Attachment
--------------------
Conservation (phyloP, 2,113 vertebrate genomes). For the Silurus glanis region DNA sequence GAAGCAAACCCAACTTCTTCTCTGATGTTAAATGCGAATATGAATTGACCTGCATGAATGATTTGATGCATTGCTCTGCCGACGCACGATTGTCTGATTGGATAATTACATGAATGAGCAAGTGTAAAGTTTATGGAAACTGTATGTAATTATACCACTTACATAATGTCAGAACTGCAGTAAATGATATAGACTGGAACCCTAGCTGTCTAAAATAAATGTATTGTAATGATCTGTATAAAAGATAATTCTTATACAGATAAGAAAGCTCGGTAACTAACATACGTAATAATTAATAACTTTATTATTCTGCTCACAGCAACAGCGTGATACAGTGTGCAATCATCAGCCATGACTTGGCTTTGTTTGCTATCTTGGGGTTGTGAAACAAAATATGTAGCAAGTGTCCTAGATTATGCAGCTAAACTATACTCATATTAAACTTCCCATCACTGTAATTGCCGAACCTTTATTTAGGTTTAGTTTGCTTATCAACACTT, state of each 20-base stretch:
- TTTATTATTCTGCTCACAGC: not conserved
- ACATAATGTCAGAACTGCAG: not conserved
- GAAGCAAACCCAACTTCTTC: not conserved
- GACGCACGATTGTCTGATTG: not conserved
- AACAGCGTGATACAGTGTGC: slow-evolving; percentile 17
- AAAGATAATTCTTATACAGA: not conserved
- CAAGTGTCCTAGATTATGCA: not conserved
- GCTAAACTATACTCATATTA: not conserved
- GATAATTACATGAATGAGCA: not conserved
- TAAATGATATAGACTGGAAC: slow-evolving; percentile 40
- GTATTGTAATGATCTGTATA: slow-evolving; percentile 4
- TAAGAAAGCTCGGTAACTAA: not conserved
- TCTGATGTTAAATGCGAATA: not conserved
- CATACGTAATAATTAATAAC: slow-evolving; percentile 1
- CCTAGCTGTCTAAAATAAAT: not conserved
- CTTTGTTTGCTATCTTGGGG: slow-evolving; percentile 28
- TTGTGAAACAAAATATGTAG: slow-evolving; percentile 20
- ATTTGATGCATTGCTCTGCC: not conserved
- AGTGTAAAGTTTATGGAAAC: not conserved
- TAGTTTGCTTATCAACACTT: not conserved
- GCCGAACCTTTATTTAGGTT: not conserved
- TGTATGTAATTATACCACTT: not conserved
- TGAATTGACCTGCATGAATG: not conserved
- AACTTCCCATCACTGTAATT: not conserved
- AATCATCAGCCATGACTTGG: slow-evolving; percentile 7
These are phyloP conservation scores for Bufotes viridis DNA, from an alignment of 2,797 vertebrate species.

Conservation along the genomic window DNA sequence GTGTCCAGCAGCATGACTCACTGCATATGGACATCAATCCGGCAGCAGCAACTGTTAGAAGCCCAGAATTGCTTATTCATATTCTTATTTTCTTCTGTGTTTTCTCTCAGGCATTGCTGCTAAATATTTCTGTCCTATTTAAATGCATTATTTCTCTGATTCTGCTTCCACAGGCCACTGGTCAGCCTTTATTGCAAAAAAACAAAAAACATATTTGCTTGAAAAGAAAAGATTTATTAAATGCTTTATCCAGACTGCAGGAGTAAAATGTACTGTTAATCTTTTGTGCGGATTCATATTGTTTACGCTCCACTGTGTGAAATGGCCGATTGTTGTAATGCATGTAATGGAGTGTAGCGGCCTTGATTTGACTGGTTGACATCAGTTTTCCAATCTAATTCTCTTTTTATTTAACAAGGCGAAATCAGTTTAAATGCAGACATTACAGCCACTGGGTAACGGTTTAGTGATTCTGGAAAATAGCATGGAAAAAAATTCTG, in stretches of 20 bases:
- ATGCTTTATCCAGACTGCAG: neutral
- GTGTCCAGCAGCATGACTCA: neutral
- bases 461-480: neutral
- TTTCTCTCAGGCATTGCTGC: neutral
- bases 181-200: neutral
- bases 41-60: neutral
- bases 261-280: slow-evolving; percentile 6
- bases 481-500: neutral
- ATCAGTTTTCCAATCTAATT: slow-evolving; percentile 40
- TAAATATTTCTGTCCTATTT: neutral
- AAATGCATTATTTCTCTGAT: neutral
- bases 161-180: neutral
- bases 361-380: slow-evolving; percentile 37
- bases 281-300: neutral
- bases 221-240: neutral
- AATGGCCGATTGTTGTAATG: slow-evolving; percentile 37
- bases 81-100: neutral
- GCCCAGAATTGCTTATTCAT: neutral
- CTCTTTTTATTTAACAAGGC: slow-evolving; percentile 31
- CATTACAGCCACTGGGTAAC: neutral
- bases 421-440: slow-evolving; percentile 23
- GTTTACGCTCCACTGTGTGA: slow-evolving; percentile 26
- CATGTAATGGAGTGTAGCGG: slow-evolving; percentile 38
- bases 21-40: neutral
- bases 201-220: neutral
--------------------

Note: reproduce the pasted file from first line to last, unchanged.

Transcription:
Conservation (phyloP, 2,113 vertebrate genomes). For the Silurus glanis region DNA sequence GAAGCAAACCCAACTTCTTCTCTGATGTTAAATGCGAATATGAATTGACCTGCATGAATGATTTGATGCATTGCTCTGCCGACGCACGATTGTCTGATTGGATAATTACATGAATGAGCAAGTGTAAAGTTTATGGAAACTGTATGTAATTATACCACTTACATAATGTCAGAACTGCAGTAAATGATATAGACTGGAACCCTAGCTGTCTAAAATAAATGTATTGTAATGATCTGTATAAAAGATAATTCTTATACAGATAAGAAAGCTCGGTAACTAACATACGTAATAATTAATAACTTTATTATTCTGCTCACAGCAACAGCGTGATACAGTGTGCAATCATCAGCCATGACTTGGCTTTGTTTGCTATCTTGGGGTTGTGAAACAAAATATGTAGCAAGTGTCCTAGATTATGCAGCTAAACTATACTCATATTAAACTTCCCATCACTGTAATTGCCGAACCTTTATTTAGGTTTAGTTTGCTTATCAACACTT, state of each 20-base stretch:
- TTTATTATTCTGCTCACAGC: not conserved
- ACATAATGTCAGAACTGCAG: not conserved
- GAAGCAAACCCAACTTCTTC: not conserved
- GACGCACGATTGTCTGATTG: not conserved
- AACAGCGTGATACAGTGTGC: slow-evolving; percentile 17
- AAAGATAATTCTTATACAGA: not conserved
- CAAGTGTCCTAGATTATGCA: not conserved
- GCTAAACTATACTCATATTA: not conserved
- GATAATTACATGAATGAGCA: not conserved
- TAAATGATATAGACTGGAAC: slow-evolving; percentile 40
- GTATTGTAATGATCTGTATA: slow-evolving; percentile 4
- TAAGAAAGCTCGGTAACTAA: not conserved
- TCTGATGTTAAATGCGAATA: not conserved
- CATACGTAATAATTAATAAC: slow-evolving; percentile 1
- CCTAGCTGTCTAAAATAAAT: not conserved
- CTTTGTTTGCTATCTTGGGG: slow-evolving; percentile 28
- TTGTGAAACAAAATATGTAG: slow-evolving; percentile 20
- ATTTGATGCATTGCTCTGCC: not conserved
- AGTGTAAAGTTTATGGAAAC: not conserved
- TAGTTTGCTTATCAACACTT: not conserved
- GCCGAACCTTTATTTAGGTT: not conserved
- TGTATGTAATTATACCACTT: not conserved
- TGAATTGACCTGCATGAATG: not conserved
- AACTTCCCATCACTGTAATT: not conserved
- AATCATCAGCCATGACTTGG: slow-evolving; percentile 7
These are phyloP conservation scores for Bufotes viridis DNA, from an alignment of 2,797 vertebrate species.

Conservation along the genomic window DNA sequence GTGTCCAGCAGCATGACTCACTGCATATGGACATCAATCCGGCAGCAGCAACTGTTAGAAGCCCAGAATTGCTTATTCATATTCTTATTTTCTTCTGTGTTTTCTCTCAGGCATTGCTGCTAAATATTTCTGTCCTATTTAAATGCATTATTTCTCTGATTCTGCTTCCACAGGCCACTGGTCAGCCTTTATTGCAAAAAAACAAAAAACATATTTGCTTGAAAAGAAAAGATTTATTAAATGCTTTATCCAGACTGCAGGAGTAAAATGTACTGTTAATCTTTTGTGCGGATTCATATTGTTTACGCTCCACTGTGTGAAATGGCCGATTGTTGTAATGCATGTAATGGAGTGTAGCGGCCTTGATTTGACTGGTTGACATCAGTTTTCCAATCTAATTCTCTTTTTATTTAACAAGGCGAAATCAGTTTAAATGCAGACATTACAGCCACTGGGTAACGGTTTAGTGATTCTGGAAAATAGCATGGAAAAAAATTCTG, in stretches of 20 bases:
- ATGCTTTATCCAGACTGCAG: neutral
- GTGTCCAGCAGCATGACTCA: neutral
- bases 461-480: neutral
- TTTCTCTCAGGCATTGCTGC: neutral
- bases 181-200: neutral
- bases 41-60: neutral
- bases 261-280: slow-evolving; percentile 6
- bases 481-500: neutral
- ATCAGTTTTCCAATCTAATT: slow-evolving; percentile 40
- TAAATATTTCTGTCCTATTT: neutral
- AAATGCATTATTTCTCTGAT: neutral
- bases 161-180: neutral
- bases 361-380: slow-evolving; percentile 37
- bases 281-300: neutral
- bases 221-240: neutral
- AATGGCCGATTGTTGTAATG: slow-evolving; percentile 37
- bases 81-100: neutral
- GCCCAGAATTGCTTATTCAT: neutral
- CTCTTTTTATTTAACAAGGC: slow-evolving; percentile 31
- CATTACAGCCACTGGGTAAC: neutral
- bases 421-440: slow-evolving; percentile 23
- GTTTACGCTCCACTGTGTGA: slow-evolving; percentile 26
- CATGTAATGGAGTGTAGCGG: slow-evolving; percentile 38
- bases 21-40: neutral
- bases 201-220: neutral